The Navigator is a small device. It is square with rounded corners and only about 3.25 inches on a side. The top is slightly concave; GlideTV has chosen to make the arrangement of the buttons on the diagonal axis. This puts the controls within easy reach of your thumb. The center is a touch pad that can be depressed to act like the left click on a mouse.
The ring around that touchpad is segmented; each segment acts like a soft button depending on where you are in the GlideTV software [or even what software you are in]. Although the images here are actually upside down [the GlideTV button is usually at the top] you still get a good feel for the layout with the touchpad in as the center of action. The GlideTV button at the top will take you to the software or back to the GlideTV screen if you are in another application like Windows Media Center.
Below the GlideTV button are the volume buttons [up, down and mute]. Below the touch pad are the media controls; forward, back, pause/play. On the left is a power button that can put your system to sleep [if you have that enabled]. The right has a search button that allows in application searches or contextual searches when inside the GlideTV software.
The lower half of the Navigator is rounded in order to fit comfortably in your hand. On the bottom are four pins to allow the internal rechargeable battery to connect with the charging base. This can be connected to your HTPC
or directly to the wall and can keep the Navigator charged when it is not in use.
The GlideTV software is a Java based software
[which helps with the platform independence] and combines the myriad internet based media systems as well as local media software into a single interface designed to run a 1080p resolution. This give you an excellent starting point for running the PC on your TV as complete media center.
When you first enter the software you are greeted by a fairly cleanly laid out menu system. On the left is the exit button [which looks pretty large here] as well as the GlideTV logo and name. On the right are your menu options starting off with My Shortcuts.
My Shortcuts is a simple page that lets you add the things you want to have available quickly [like Netflix, Hulu, Media Center, Cyberlink PowerDVD, etc. But that is not the coolest part of the software. As we mentioned GlideTV is sort of a media aggregator. In other words it is able to show you present a graphical display of almost everything that is available to view over the internet. You can reach this by clicking on the "What’s on"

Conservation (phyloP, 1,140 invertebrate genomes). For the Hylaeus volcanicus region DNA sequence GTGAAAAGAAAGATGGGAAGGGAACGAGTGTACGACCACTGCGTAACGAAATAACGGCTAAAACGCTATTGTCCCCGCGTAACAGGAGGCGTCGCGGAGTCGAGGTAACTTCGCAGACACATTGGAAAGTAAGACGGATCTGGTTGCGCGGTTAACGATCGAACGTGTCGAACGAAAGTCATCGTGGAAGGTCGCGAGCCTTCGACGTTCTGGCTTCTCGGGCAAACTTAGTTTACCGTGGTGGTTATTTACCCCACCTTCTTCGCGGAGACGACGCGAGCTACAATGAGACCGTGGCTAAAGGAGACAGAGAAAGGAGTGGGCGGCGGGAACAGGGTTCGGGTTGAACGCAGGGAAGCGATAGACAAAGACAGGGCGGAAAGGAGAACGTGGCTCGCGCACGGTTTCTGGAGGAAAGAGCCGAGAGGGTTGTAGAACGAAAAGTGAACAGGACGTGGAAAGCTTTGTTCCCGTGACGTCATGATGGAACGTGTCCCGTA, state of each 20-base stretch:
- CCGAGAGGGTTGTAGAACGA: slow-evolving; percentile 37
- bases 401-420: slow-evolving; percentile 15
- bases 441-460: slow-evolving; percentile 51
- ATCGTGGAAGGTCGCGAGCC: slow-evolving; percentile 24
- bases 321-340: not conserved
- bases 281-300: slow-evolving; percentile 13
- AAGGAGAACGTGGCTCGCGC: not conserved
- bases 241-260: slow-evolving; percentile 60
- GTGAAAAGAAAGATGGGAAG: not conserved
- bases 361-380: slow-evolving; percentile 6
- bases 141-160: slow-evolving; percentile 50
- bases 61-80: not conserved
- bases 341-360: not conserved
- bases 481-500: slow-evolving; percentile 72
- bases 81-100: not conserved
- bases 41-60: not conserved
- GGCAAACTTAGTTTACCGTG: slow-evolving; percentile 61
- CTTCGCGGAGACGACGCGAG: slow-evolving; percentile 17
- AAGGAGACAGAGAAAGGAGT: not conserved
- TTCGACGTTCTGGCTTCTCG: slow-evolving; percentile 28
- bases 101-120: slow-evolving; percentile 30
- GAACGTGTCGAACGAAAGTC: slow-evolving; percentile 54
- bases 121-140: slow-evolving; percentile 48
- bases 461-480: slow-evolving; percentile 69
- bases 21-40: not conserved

Once you open this up you are actually in the GlideTV browser. It quickly searches [Well the GlideTV servers search] many of the popular online streaming and download media sites and shows you an image of the movie, TV show, etc. along with the title. You can narrow down your search by choosing one of the five media types [Movies, TV, Music, News, Sports] you can also narrow things down further by only searching for free media.
Each image can be clicked on to get a description and also to see where it is available. As you can see with Robin Hood, you can watch it on iTunes [in HD] or Amazon as a streaming media file [Rent or Buy]. Looking at LOST, you can see there is a separation, out of the 120 Episodes - "only" 102 are available for free.
The Browse and search buttons are self fairly self-explanatory. The browser acts like a typical web browser you can browse any website you like. You can also open multiple tabs; these tabs can be viewed in a windowed mode so you can visually find them when you have multiple sites open [Like ya do].
The browser can also be configured to your tastes with some fairly decent options.
Next up on the list is the Websites button. Here you have a listing of most of the major Internet streaming media providers. Hulu, Netflix, YouTube, TV.com - even Pandora is avalible here. Clicking on these takes you back to the GlideTv browser and opens that particular site. I do wish there was a way to add one to this list though. But we have been told that this listing will increase as the software gets updated. You can also right click on any of these and add them to the shortcuts page.
Just below that is the Apps listing. Clicking this button will open up a listing of the currently install applications that GlideTV can interact with. As you can see GlideTV can open Media Center from right inside. You can also exit or minimize media center to return to GlideTV at any time. The Navigator also works inside Media Center [with a few missing buttons and without the direct channel access. As with the Websites you can also right click any of these and set them as a shortcut.
The last stop on our list is the Settings button. Here you have [you guessed it] all the settings for GlideTV. Most of the settings are very easy to understand. Some of them were unexpected but very cool though. [Like being able to launch the on screen keyboard inside FireFox].
Over all the GlideTV software is very nice and actually does look good on a 1080p TV. GlideTV still has some work to do on the interface [it can still be cleaned up a little] but so far the application is excellent.
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